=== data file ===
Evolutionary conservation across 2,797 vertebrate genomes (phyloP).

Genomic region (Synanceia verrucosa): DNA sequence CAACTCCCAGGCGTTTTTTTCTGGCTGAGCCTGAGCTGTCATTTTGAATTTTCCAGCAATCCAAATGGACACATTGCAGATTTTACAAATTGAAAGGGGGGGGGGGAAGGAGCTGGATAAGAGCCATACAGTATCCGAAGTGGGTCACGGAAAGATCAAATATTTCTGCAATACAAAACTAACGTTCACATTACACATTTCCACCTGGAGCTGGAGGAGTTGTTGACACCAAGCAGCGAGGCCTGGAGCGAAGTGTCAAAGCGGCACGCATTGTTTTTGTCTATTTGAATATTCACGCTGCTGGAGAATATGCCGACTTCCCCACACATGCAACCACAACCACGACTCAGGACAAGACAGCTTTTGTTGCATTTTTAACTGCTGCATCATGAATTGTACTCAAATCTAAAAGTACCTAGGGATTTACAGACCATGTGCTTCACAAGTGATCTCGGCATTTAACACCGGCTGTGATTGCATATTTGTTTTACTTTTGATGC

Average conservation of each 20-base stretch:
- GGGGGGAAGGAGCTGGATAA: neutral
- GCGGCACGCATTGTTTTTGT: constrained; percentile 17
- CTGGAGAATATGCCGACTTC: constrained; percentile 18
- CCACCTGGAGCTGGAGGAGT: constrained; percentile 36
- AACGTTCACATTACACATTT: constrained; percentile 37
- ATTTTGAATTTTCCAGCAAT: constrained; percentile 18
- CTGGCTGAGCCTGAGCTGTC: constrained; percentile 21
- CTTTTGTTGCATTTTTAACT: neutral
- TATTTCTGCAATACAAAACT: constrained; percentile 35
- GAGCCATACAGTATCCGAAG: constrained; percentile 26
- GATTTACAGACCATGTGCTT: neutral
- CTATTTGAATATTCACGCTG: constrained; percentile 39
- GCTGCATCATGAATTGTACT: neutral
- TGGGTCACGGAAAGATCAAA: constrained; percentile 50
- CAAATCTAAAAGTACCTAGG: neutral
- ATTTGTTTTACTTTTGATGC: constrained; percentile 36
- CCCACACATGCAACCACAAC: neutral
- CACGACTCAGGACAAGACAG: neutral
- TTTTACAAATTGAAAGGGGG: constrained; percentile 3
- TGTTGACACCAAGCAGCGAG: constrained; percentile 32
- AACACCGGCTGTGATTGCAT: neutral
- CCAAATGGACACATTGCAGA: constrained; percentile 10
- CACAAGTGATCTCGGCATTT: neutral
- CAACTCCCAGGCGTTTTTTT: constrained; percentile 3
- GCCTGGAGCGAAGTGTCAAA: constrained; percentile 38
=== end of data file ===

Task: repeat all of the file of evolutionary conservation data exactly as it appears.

Evolutionary conservation across 2,797 vertebrate genomes (phyloP).

Genomic region (Synanceia verrucosa): DNA sequence CAACTCCCAGGCGTTTTTTTCTGGCTGAGCCTGAGCTGTCATTTTGAATTTTCCAGCAATCCAAATGGACACATTGCAGATTTTACAAATTGAAAGGGGGGGGGGGAAGGAGCTGGATAAGAGCCATACAGTATCCGAAGTGGGTCACGGAAAGATCAAATATTTCTGCAATACAAAACTAACGTTCACATTACACATTTCCACCTGGAGCTGGAGGAGTTGTTGACACCAAGCAGCGAGGCCTGGAGCGAAGTGTCAAAGCGGCACGCATTGTTTTTGTCTATTTGAATATTCACGCTGCTGGAGAATATGCCGACTTCCCCACACATGCAACCACAACCACGACTCAGGACAAGACAGCTTTTGTTGCATTTTTAACTGCTGCATCATGAATTGTACTCAAATCTAAAAGTACCTAGGGATTTACAGACCATGTGCTTCACAAGTGATCTCGGCATTTAACACCGGCTGTGATTGCATATTTGTTTTACTTTTGATGC

Average conservation of each 20-base stretch:
- GGGGGGAAGGAGCTGGATAA: neutral
- GCGGCACGCATTGTTTTTGT: constrained; percentile 17
- CTGGAGAATATGCCGACTTC: constrained; percentile 18
- CCACCTGGAGCTGGAGGAGT: constrained; percentile 36
- AACGTTCACATTACACATTT: constrained; percentile 37
- ATTTTGAATTTTCCAGCAAT: constrained; percentile 18
- CTGGCTGAGCCTGAGCTGTC: constrained; percentile 21
- CTTTTGTTGCATTTTTAACT: neutral
- TATTTCTGCAATACAAAACT: constrained; percentile 35
- GAGCCATACAGTATCCGAAG: constrained; percentile 26
- GATTTACAGACCATGTGCTT: neutral
- CTATTTGAATATTCACGCTG: constrained; percentile 39
- GCTGCATCATGAATTGTACT: neutral
- TGGGTCACGGAAAGATCAAA: constrained; percentile 50
- CAAATCTAAAAGTACCTAGG: neutral
- ATTTGTTTTACTTTTGATGC: constrained; percentile 36
- CCCACACATGCAACCACAAC: neutral
- CACGACTCAGGACAAGACAG: neutral
- TTTTACAAATTGAAAGGGGG: constrained; percentile 3
- TGTTGACACCAAGCAGCGAG: constrained; percentile 32
- AACACCGGCTGTGATTGCAT: neutral
- CCAAATGGACACATTGCAGA: constrained; percentile 10
- CACAAGTGATCTCGGCATTT: neutral
- CAACTCCCAGGCGTTTTTTT: constrained; percentile 3
- GCCTGGAGCGAAGTGTCAAA: constrained; percentile 38